TitleBodyTechnical Expertise RequiredCostAdditional Information
Backup your data

To avoid accidental loss of data you should:

  • Backup your data at regular frequencies
    • When you complete your data collection activity
    • After you make edits to your data
  • Streaming data should be backed up at regularly scheduled points in the collection process
    • High-value data should be backed up daily or more often
    • Automation simplifies frequent backups
  • Backup strategies (e.g., full, incremental, differential, etc…) should be optimized for the data collection process
  • Create, at a minimum, 2 copies of your data
  • Place one copy at an “off-site” and “trusted” location
    • Commercial storage facility
    • Campus file-server
    • Cloud fire-server (e.g., Amazon S3, Carbonite)
  • Use a reliable device when making backups
    • External USB drive (avoid the use of “light-weight” devices e.g., floppy disks, USB stick-drive; avoid network drives that are intermittently accessible)
    • Managed network drive
    • Managed cloud file-server (e.g., Amazon S3, Carbonite)
  • Ensure backup copies are identical to the original copy
    • Perform differential checks
    • Perform “checksum” check
  • Document all procedures to ensure a successful recovery from a backup copy
Decide what data to preserve

The process of science generates a variety of products that are worthy of preservation. Researchers should consider all elements of the scientific process in deciding what to preserve:

  • Raw data
  • Tables and databases of raw or cleaned observation records and measurements
  • Intermediate products, such as partly summarized or coded data that are the input to the next step in an analysis
  • Documentation of the protocols used
  • Software or algorithms developed to prepare data (cleaning scripts) or perform analyses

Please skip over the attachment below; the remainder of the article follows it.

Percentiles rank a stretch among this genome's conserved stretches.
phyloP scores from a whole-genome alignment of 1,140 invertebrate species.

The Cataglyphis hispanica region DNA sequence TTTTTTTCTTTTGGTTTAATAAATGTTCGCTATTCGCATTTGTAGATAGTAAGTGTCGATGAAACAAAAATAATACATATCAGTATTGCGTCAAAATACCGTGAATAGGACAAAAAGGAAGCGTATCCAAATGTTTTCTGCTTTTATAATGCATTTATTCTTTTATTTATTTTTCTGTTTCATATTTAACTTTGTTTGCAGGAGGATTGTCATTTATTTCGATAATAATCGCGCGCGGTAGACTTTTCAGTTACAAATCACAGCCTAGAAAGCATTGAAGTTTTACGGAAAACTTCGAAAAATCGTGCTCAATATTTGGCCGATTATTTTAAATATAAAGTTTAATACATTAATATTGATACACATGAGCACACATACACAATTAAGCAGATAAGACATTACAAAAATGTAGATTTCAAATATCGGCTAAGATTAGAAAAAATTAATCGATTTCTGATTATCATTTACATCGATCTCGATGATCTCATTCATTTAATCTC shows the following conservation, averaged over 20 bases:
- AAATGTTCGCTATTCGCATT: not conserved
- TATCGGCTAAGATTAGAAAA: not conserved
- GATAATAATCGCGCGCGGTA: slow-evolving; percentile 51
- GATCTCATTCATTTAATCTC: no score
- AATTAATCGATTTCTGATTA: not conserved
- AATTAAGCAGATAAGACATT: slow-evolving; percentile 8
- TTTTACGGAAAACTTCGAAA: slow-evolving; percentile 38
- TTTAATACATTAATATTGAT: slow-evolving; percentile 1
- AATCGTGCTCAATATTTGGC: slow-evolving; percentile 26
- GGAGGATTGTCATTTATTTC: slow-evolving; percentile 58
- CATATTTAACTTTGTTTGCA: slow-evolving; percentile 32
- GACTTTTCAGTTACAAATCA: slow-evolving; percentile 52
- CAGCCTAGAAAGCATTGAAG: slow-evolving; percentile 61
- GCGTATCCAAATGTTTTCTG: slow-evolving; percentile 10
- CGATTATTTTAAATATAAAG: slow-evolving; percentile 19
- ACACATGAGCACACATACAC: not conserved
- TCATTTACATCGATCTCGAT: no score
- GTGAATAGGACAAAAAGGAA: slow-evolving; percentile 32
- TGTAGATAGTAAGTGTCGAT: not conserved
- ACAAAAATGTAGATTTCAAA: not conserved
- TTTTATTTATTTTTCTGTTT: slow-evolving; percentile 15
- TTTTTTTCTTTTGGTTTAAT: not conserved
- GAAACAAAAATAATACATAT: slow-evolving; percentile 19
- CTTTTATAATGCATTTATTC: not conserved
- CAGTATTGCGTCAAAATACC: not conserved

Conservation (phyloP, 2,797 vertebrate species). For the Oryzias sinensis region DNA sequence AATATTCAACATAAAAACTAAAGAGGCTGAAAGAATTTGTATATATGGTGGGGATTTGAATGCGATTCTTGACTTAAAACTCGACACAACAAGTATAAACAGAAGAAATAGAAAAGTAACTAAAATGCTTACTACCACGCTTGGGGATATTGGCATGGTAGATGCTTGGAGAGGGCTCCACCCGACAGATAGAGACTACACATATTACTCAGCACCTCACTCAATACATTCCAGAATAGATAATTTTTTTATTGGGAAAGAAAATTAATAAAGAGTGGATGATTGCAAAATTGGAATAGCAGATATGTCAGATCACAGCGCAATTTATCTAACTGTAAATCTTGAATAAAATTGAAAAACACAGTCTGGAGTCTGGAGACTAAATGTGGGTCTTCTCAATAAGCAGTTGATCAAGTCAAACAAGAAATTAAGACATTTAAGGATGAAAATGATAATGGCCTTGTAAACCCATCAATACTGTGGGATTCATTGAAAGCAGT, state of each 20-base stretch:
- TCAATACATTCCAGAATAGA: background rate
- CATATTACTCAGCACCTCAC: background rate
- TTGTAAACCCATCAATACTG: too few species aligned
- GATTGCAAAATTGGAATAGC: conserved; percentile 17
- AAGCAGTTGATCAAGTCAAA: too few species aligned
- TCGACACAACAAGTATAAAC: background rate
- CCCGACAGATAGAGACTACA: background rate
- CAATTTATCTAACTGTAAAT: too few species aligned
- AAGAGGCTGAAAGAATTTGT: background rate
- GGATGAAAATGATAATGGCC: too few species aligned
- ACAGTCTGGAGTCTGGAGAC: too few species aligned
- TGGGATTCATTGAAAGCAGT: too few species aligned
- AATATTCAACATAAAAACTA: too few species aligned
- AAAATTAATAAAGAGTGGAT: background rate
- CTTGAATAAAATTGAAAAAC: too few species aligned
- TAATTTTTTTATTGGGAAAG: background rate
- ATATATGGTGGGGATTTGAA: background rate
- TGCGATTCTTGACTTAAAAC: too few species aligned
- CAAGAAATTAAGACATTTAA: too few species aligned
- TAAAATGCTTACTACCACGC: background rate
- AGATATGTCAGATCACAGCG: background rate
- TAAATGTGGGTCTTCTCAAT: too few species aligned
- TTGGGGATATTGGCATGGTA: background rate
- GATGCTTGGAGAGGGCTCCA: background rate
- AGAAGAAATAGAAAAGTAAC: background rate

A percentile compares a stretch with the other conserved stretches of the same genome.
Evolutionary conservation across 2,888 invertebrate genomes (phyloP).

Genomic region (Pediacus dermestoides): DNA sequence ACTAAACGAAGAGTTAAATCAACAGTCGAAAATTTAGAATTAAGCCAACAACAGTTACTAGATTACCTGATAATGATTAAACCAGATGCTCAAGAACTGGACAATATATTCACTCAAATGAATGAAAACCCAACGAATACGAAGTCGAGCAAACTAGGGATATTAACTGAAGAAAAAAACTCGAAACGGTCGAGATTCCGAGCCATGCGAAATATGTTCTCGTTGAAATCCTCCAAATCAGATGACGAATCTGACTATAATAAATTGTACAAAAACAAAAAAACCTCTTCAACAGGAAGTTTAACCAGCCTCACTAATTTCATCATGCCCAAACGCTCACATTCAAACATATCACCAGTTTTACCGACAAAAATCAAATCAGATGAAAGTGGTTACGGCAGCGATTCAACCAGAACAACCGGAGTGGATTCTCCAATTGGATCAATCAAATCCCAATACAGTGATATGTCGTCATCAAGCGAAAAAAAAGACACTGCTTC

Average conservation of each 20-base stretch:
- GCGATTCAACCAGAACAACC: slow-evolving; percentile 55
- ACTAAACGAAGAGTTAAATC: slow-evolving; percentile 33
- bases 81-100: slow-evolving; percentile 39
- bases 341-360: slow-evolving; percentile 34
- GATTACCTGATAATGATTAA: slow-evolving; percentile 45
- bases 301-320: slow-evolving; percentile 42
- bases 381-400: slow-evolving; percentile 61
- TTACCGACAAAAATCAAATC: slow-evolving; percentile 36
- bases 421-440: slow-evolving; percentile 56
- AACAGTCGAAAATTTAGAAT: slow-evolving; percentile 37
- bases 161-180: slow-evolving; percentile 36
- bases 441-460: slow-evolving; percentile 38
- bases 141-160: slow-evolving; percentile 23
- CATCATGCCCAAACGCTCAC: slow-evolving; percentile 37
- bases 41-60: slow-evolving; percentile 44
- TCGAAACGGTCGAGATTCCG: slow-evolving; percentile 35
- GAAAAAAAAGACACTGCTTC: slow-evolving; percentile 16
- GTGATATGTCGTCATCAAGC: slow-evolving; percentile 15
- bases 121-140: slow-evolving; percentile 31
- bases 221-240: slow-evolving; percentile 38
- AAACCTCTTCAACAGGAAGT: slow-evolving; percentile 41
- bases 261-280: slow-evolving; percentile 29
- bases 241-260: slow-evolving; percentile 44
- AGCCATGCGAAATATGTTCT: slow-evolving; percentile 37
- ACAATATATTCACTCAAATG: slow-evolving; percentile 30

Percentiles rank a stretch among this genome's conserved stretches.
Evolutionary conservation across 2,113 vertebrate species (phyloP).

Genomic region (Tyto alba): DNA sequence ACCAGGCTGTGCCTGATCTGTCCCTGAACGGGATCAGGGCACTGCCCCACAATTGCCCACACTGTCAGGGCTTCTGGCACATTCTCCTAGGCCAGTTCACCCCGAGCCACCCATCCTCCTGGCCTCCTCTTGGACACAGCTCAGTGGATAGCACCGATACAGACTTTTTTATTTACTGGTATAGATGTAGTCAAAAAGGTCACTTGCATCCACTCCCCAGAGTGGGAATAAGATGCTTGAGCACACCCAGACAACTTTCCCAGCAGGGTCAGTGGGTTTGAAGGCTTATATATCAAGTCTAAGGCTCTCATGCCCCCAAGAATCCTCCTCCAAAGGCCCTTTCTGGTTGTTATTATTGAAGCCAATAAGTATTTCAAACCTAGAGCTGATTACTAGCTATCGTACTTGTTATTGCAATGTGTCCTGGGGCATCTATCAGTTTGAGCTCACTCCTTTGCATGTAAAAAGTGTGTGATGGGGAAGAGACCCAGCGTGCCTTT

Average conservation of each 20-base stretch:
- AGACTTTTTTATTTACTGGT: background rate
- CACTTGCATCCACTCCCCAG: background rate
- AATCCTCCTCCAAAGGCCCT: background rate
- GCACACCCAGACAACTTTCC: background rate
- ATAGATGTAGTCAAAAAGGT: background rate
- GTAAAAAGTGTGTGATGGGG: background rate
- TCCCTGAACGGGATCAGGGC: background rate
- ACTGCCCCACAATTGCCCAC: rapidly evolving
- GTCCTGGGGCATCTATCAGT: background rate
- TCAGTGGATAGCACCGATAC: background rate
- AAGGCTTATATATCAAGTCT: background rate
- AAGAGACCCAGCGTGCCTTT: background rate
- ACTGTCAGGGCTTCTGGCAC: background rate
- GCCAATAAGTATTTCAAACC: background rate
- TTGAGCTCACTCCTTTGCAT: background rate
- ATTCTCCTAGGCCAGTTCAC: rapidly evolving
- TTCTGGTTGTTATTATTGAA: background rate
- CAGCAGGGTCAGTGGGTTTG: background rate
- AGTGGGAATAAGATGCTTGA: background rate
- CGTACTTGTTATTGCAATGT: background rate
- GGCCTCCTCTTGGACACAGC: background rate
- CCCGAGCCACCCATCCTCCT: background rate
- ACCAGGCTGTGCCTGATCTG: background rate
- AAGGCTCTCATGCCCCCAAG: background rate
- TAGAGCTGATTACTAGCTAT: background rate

• Results of an analysis, which can themselves be starting points or ingredients in future analyses, e.g. distribution maps, population trends, mean measurements
  • Any data sets obtained from others that were used in data processing
  • Multimedia: documented procedures, or standalone data

When deciding on what data products to preserve, researchers should consider the costs of preserving data:

  • Raw data are usually worth preserving
  • Consider space requirements when deciding on whether to preserve data
  • If data can be easily or automatically re-created from raw data, consider not preserving. E.g. if data that have undergone quality control processes and were analyzed, consider preserving since reproduction might be costly
  • Algorithms and software source code cost very little to preserve
  • Results of analyses may be particularly valuable for future discovery and cost very little to preserve

Researchers should consider the following goals and benefits of preservation:

  • Enabling re-analysis of the same products to determine whether the same conclusions are reached
  • Enabling re-use of the products for new analysis and discovery
  • Enabling restoration of original products in the case that working datasets are lost